I've Tested Positive, Now What?
The ACA bars use of pre-existing conditions
The Patient Protection and Affordable Care Act (ACA) prohibits the use of pre-existing conditions—such as heart disease or a cancer diagnosis—to deny, increase premiums, or impose waiting periods for health insurance coverage. Medicaid and Medicare also can't refuse to cover you or charge more because of a pre-existing condition. Prior to the ACA, Americans could be charged higher premiums, denied or dropped from their health insurance due to a pre-existing condition or serious illness such as cancer.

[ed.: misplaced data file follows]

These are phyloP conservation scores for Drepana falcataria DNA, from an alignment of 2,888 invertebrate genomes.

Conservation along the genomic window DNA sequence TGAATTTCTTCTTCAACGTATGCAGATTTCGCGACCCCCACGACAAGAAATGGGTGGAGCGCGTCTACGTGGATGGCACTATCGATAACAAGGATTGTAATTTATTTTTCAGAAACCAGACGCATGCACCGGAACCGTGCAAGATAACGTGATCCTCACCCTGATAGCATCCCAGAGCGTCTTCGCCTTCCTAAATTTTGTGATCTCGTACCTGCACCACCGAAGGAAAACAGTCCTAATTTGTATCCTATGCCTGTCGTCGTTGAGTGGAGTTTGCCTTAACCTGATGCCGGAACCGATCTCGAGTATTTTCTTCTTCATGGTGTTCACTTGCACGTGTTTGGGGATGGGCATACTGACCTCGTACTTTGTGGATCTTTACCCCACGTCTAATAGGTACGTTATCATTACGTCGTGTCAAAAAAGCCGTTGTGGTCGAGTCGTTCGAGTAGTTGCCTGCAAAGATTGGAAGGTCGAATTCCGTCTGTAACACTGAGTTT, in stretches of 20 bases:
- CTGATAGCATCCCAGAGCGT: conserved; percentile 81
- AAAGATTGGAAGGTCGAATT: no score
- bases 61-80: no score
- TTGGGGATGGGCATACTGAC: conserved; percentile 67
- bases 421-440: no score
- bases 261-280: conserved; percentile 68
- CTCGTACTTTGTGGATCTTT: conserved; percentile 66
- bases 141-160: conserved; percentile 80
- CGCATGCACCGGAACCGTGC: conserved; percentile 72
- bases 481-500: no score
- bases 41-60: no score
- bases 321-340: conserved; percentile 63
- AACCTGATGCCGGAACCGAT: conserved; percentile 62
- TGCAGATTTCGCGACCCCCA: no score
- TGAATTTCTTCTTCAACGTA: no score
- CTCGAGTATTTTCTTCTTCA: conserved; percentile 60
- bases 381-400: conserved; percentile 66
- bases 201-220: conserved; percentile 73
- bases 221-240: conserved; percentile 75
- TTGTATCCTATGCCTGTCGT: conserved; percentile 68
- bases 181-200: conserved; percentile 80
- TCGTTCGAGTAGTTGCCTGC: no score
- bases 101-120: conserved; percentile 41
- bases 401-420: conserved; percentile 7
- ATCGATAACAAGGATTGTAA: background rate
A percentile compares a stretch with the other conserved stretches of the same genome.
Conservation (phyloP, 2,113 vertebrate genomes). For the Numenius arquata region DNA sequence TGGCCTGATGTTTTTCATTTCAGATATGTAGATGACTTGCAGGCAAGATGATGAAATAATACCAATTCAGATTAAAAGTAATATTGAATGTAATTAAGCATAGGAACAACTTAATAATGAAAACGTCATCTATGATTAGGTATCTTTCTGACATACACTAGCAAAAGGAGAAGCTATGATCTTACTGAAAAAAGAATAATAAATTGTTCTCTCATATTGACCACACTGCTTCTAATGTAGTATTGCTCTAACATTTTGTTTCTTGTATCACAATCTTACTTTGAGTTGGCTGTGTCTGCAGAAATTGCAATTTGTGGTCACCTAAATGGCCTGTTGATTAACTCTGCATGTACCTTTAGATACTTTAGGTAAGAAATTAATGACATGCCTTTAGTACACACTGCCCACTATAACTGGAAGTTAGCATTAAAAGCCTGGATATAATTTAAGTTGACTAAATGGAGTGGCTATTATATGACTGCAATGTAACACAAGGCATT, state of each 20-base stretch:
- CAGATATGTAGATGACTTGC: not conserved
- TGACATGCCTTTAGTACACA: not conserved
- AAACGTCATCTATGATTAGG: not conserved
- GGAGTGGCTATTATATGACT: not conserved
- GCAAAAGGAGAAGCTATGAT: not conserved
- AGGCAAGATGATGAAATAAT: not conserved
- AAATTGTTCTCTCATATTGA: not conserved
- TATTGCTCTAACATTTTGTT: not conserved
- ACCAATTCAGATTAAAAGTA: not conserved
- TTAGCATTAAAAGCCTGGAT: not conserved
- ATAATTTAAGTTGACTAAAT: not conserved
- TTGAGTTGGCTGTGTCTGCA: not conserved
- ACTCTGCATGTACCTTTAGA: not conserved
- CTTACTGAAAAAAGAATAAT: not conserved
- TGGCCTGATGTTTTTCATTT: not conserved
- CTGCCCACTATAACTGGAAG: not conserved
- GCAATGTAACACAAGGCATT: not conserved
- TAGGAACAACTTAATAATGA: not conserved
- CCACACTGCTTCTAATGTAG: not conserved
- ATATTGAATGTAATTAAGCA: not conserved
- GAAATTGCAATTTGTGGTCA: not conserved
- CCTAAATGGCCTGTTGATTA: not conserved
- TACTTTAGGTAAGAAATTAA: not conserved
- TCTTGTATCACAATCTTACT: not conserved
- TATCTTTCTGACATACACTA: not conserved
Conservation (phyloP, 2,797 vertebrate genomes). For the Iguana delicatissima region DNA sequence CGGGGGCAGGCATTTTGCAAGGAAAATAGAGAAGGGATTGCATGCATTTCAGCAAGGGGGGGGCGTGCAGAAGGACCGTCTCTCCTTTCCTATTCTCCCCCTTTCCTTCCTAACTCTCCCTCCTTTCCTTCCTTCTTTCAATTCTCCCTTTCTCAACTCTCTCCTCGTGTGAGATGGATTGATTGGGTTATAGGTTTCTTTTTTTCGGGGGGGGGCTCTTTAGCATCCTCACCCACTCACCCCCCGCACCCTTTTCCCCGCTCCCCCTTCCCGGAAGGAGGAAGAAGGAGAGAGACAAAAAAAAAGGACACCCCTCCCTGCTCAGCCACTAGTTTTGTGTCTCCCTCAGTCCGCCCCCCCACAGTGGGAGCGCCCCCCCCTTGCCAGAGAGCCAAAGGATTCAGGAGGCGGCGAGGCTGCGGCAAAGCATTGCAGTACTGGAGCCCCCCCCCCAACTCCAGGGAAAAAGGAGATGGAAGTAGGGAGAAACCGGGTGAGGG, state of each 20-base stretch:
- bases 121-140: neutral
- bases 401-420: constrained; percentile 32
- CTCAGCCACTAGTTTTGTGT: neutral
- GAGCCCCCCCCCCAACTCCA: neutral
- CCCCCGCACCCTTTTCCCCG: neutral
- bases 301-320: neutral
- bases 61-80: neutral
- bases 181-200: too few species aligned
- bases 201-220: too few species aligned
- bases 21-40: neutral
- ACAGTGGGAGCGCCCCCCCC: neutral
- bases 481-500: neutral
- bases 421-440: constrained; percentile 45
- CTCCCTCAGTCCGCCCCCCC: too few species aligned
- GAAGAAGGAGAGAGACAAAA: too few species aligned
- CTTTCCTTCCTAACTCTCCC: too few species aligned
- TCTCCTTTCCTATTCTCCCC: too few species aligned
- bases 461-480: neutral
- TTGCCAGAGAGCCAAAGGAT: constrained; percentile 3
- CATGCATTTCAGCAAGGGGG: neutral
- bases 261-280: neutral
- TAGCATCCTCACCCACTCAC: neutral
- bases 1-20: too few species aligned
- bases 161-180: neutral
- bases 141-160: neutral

The ACA complements the Genetic Information Nondiscrimination Act (GINA) which prohibits discrimination by most health insurance plans and employers based on genetic information such as an inherited genetic mutation associated with an increased risk of cancer. An inherited mutation such as BRCA or Lynch syndrome cannot be considered a pre-existing condition in regard to health insurance or employment.